This is a guest post from Anya Kay of Road Is Calling.
The Sultanahmet neighbourhood in the Fatih district of Istanbul is one of the most densely populated and lively parts of the city. Most travellers visiting Istanbul for the first time begin their acquaintance with the city streets from this area. For good reason: historically rich, with a huge number of ancient sites and museum complexes, Sultanahmet has a lot to offer to every type of traveller. I would like to tell you about the top things to see in Sultanahmet, especially if this is your first trip to Istanbul.
Hagia Sophia Mosque (Museum)
I will start this list of Sultanahmet attractions with a grand mosque which was once an Orthodox Church – Hagia Sophia. This is a place of indescribable energy and a lot of history. Even if you don’t go inside this building at least make sure to look at it from outside.
Hagia Sophia was built by the Romans as an Orthodox Christian Cathedral in 537, when Istanbul was still known as Constantinople. When the Turks captured the city, they decided not to destroy the cathedral, but to convert it into a mosque by adding minarets. It served as a mosque until 1934, but it then became a museum.
However, the Turkish government recently decided to transform Hagia Sophia back into a mosque. For you, as a tourist, it won’t make much of a difference since everyone still can visit and enjoy this masterpiece. The main reasons to see the mosque are the exquisite Byzantine mosaics, and the unique examples of Ottoman calligraphy.
The Blue Mosque – One Of The Most Famous Mosques In The World
Not far from Hagia Sophia, is one of the top sights in Istanbul, the Sultan Ahmet Mosque. People call it the Blue Mosque because of the blue tiles it is decorated with. However, a lot of visitors are disappointed because they go for the wrong reasons, expecting to find a lot of blue colours (for the most part these are in the upper galleries, inaccessible to the eye). I suggest you visit to see how magnificent the mosque looks from outside and how splendid it is inside.
Brochures with information about the history of the mosque, and a guide to its contents, are available on site. Or you can take a guided tour.
Topkapi Palace, Residence Of The Ottoman Sultans
Topkapi Palace is a place in Istanbul that witnessed many dramatic historic events. It was the main residence of the sultans for 400 years but today it welcomes tourists as a museum.
The palace is located on a huge piece of land in the very centre of the old neighbourhood. The grounds include four courtyards with gardens, gazebos, hammam, kitchen, mosque, library, harem, a huge park, and of course the Sultan’s private chambers and rooms where he met with outside guests.
These days, most of the rooms of the Palace are not furnished, but the museum holds a collection of weapons, porcelain, household items, and a large treasury. Having passed to the distant, fourth courtyard, you can enjoy the view of the Bosporus and Golden Horn Bay.
I recommend you visit only if you have a few days in Istanbul, as you need to be prepared to spend half a day or even more at the Topkapi Palace.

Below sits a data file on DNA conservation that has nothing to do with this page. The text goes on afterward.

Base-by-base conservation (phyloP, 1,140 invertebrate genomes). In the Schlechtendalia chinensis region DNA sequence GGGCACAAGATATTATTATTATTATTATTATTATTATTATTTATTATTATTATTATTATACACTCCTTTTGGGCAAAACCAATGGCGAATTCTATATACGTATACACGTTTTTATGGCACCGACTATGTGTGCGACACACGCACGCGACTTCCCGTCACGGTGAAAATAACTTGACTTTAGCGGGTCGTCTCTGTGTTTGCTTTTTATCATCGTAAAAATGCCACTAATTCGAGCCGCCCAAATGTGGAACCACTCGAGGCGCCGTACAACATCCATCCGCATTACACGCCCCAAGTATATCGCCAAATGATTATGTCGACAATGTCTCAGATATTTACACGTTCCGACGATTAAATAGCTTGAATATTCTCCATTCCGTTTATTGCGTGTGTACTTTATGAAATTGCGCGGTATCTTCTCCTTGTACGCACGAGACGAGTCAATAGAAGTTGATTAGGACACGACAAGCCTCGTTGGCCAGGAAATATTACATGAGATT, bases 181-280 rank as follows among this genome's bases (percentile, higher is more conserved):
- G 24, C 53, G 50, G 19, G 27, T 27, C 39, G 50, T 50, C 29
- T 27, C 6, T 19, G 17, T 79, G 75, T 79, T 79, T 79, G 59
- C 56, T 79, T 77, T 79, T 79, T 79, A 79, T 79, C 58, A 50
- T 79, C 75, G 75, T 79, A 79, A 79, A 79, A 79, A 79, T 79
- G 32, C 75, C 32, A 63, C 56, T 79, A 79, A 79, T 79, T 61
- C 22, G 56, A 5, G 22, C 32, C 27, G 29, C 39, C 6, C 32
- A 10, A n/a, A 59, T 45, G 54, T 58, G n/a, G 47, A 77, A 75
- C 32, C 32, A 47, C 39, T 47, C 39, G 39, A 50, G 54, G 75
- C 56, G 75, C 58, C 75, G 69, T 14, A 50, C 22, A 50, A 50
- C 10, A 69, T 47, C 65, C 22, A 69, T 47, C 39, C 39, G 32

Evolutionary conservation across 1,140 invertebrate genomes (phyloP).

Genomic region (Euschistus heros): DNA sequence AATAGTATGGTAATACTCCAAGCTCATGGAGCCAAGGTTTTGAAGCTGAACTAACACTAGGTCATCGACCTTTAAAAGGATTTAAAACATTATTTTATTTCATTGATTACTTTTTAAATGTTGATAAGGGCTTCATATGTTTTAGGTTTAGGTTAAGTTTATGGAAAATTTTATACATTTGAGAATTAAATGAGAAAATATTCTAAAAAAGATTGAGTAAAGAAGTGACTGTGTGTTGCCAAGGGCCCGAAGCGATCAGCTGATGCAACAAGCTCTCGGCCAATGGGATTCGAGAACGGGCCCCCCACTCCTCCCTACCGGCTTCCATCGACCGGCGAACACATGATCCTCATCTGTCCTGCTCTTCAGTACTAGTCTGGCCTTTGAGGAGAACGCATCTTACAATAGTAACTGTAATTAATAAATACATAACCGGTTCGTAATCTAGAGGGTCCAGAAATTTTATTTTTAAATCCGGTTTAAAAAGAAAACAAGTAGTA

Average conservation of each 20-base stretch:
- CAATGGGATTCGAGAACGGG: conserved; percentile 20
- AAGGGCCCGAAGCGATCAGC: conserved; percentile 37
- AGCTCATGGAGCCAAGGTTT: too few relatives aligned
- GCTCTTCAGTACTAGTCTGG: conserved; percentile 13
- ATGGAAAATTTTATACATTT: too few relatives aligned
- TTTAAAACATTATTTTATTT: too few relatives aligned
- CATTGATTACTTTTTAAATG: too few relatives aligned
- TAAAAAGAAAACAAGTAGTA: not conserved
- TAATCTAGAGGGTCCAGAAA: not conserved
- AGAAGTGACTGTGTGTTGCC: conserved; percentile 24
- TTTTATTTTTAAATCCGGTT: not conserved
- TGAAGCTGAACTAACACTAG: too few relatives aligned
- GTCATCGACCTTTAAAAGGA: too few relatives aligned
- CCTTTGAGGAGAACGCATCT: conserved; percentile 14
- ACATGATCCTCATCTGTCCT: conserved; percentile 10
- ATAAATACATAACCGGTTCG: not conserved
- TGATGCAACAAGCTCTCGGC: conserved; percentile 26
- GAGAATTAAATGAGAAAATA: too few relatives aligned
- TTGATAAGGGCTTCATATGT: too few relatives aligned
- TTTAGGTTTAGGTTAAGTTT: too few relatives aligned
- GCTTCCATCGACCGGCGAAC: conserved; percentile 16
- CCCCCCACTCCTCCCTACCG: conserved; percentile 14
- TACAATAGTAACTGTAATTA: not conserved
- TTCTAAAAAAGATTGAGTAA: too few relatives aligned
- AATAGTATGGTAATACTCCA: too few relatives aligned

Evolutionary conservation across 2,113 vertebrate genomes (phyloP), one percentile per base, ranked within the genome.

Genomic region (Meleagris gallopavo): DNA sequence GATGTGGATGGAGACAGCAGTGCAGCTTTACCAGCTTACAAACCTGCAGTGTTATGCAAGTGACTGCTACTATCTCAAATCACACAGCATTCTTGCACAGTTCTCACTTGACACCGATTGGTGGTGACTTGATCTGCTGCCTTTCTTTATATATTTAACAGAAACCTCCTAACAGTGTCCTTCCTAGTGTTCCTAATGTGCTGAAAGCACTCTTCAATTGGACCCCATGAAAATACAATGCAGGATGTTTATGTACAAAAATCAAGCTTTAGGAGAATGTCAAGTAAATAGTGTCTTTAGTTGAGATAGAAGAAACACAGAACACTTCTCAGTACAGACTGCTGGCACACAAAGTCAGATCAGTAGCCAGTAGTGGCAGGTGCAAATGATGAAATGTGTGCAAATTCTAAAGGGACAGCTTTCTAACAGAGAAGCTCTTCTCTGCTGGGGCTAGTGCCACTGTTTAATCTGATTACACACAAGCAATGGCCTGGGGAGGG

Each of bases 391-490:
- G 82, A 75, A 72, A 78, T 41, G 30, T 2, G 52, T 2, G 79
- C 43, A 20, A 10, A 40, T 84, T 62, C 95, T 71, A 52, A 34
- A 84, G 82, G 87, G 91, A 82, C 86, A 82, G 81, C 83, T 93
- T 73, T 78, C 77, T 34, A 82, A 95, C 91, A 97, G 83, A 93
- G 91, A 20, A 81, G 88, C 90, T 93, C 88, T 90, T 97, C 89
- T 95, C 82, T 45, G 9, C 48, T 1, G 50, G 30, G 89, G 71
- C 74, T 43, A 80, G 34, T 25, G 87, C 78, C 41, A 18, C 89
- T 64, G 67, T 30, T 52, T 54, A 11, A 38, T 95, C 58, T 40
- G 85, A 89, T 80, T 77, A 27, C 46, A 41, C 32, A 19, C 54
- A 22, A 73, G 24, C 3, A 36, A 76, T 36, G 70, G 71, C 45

The Underground Reservoir Basilica Cistern
The Basilica Cistern is not the only underground reservoir in Istanbul, or even in Sultanahmet. But it is the biggest one, with an impressive design and interesting monuments inside. Built back in 306 – 337 under the Emperor Constantine, you will be intrigued by this mysterious and unusual place.
The Romans and their successors continued using the reservoir until the 16th century. Later, the Turks who seized Constantinople started to use water from the Basilica Cistern to water the gardens of the Topkapi Palace. However, with the advent of water pipes, they later abandoned it.
The local government discovered the Basilica Cistern by accident years later. Local people were catching fish at home through the cracks in their floors, and they wondered where the water was coming from! This is how the Basilica opened its doors to visitors in 1987. The entire visit there will take around 2 hours. Guided tours are also available.
Sultanahmet Meidani (Square)
Sultanahmet Square is a starting point for exploration of the Sultanahmet neighbourhood. It is also a historic area in its own right. The square that we know today used to be the ancient Roman hippodrome, a vast area that could host around 100,000 spectators at a time. These days there is not much to remind you of the hippodrome. However, there are a few ancient Byzantine and Ottoman monuments with information boards. The square now is more like a park that runs the length of the Blue Mosque complex.
Once you are there, look out for the Obelisk of Theodosius, the Serpentine Column and the Column of Constantine. And the beautiful German Fountain rises on the spot where the main northern gate of the hippodrome was located.
Great Palace Mosaics Museum
The Great Palace Mosaics Museum also dates back to the period of antiquity, and is notable for its large number of mosaics. It is based in a former palace but, unfortunately, the palace in its original form was destroyed many centuries ago. However the unique mosaics that once adorned its walls have been carefully preserved. Archaeologists found them in the part of the 20th century, and established that the mosaic remains date back to the 5th century.
Roman history lovers will find lots of information about the Roman empire in Istanbul when they visit the Mosaics Museum.
Why should the places I have described be at the top of your list, especially if you are visiting Istanbul for the first time? Because through them you’ll be able to learn about the ancient history of the city, and soak up its mystical atmosphere. (If you have more time in the city, you can explore more of the top sights in Istanbul.)